The next ECPR General Conference will take place in Bordeaux, France, 4-7 September, 2013. The Religion and Politics SG is organising a section of six panels. The title of the section is: Regulating Private and Public: Between Religion and Secularism. The section is co-chaired by Guy Ben Porat (Ben-Gurion University of the Negev) and Jeffrey Haynes (London Metropolitan University).

Section theme:

Panels in this section will examine, theoretically and comparatively: the role of religion in public and private lives, regulation of religion by states, and religioussecular struggles over rights and obligations. The modern state has taken control from religious institutions not only the regulation of education and welfare but also services like marriage and burial. Secularisation has implied a new division of labour between political and religious authorities, where the modern state has official authority while religion provides moral guidance for individuals and, in some cases, legitimacy for the political system. Consequently, in many modern and seemingly secular states religion has different roles in private and public lives and different divisions of labour between religious institutions and the state exist.

Differing arrangements face different challenges, either by traditional, or religious, proponents that reclaim the definition of the common good, or by those that find the common good too close to religion. Specifically, some religious actors believe that modern, western individualism is contrary to the common good, while some secular actors believe that individual choice must be expanded. Consequently, questions like the recognition of gay marriage, abortion, polygamy and religious slaughter of animals are often politically salient as states contend with conflicting demands of groups unsatisfied with existing rules or fighting against change. In many democracies, therefore, previous agreements are being re-negotiated between religious and secular actors.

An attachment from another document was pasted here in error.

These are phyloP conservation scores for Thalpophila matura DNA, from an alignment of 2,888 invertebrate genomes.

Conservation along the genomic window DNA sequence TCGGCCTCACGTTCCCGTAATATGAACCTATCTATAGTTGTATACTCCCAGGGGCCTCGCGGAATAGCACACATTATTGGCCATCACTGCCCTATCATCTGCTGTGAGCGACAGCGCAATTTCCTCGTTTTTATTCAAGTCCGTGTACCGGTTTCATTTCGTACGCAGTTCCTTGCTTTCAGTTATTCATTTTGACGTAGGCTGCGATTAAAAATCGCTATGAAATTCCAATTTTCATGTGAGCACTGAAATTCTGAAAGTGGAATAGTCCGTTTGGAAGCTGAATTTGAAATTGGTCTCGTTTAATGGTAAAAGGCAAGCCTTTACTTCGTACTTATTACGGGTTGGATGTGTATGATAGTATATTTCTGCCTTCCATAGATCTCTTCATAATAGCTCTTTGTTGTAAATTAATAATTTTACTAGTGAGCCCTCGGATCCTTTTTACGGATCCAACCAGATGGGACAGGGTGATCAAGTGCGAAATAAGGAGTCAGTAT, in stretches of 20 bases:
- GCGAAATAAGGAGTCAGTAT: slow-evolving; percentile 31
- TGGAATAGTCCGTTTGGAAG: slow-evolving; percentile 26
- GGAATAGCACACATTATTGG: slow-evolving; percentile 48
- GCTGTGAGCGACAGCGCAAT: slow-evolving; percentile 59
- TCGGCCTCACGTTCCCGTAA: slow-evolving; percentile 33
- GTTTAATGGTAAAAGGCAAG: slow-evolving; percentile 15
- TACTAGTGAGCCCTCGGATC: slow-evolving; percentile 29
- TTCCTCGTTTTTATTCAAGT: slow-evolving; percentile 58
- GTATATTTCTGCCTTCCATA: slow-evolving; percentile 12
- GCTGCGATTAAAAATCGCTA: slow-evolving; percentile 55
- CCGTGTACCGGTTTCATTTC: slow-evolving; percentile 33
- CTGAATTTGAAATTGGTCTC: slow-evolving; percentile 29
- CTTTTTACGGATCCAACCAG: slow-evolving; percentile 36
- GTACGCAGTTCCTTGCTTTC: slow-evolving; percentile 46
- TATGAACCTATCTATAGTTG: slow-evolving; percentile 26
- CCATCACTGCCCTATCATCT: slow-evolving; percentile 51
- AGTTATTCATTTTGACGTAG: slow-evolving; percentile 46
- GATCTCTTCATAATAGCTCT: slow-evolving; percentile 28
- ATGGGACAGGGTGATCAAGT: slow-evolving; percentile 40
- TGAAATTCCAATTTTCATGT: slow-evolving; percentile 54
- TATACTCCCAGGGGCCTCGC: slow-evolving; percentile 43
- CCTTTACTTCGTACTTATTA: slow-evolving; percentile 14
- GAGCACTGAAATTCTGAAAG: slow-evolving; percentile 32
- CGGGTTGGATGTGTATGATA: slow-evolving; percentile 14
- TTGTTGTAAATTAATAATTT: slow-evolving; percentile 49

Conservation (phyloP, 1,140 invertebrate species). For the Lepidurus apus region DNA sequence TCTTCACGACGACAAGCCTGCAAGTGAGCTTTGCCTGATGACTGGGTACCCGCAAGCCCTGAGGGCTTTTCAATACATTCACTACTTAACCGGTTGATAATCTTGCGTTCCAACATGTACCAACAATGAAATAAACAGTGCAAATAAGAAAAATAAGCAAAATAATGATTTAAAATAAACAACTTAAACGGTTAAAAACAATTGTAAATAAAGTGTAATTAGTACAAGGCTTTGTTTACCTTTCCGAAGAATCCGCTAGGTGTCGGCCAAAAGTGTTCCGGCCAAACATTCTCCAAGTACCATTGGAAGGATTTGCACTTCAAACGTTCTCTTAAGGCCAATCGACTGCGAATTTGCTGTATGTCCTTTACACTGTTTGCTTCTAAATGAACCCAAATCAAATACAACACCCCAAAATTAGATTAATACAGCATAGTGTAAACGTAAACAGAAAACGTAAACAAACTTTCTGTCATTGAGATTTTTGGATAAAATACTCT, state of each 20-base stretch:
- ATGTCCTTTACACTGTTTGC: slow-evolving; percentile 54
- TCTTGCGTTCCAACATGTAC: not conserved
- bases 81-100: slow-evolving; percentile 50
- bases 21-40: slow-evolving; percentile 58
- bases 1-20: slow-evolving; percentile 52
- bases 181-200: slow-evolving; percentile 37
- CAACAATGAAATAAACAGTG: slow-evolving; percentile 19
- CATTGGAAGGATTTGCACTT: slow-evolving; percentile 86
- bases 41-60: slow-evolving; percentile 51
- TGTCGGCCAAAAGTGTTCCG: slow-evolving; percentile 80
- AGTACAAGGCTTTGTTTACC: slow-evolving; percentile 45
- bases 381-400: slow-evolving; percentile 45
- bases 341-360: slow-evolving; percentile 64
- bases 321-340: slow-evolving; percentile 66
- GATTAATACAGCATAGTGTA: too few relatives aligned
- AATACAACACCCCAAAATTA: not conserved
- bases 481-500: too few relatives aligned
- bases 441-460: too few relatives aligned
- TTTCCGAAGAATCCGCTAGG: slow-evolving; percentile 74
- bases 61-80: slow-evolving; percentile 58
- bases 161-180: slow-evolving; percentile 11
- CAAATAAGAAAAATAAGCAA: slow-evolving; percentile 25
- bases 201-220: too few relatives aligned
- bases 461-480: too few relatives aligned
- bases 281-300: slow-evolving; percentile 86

This section seeks to engage with both regulation of and competition in private and public life involving both religious and secular authorities. The specific questions include: How do various societies, in Europe and elsewhere, deal with these new and unexpected demands? To what extent is it possible for either the state or religious authorities to regulate private lives? In this regard, which models of accommodation have been successful unsuccessful?

Details of the individual panels that make up the section are located at:

The SG will hold its next meeting at the conference; details to follow. Jeffrey Haynes has chaired the SG since its inception in February 2006. It is now time, perhaps, to have an elected executive for the SG, with members electing the chair and other posts, including membership coordination, information dissemination, events, etc.

This issue will be discussed in Bordeaux, and a decision made about the future organisational structure of the SG. Please make every effort to attend the meeting.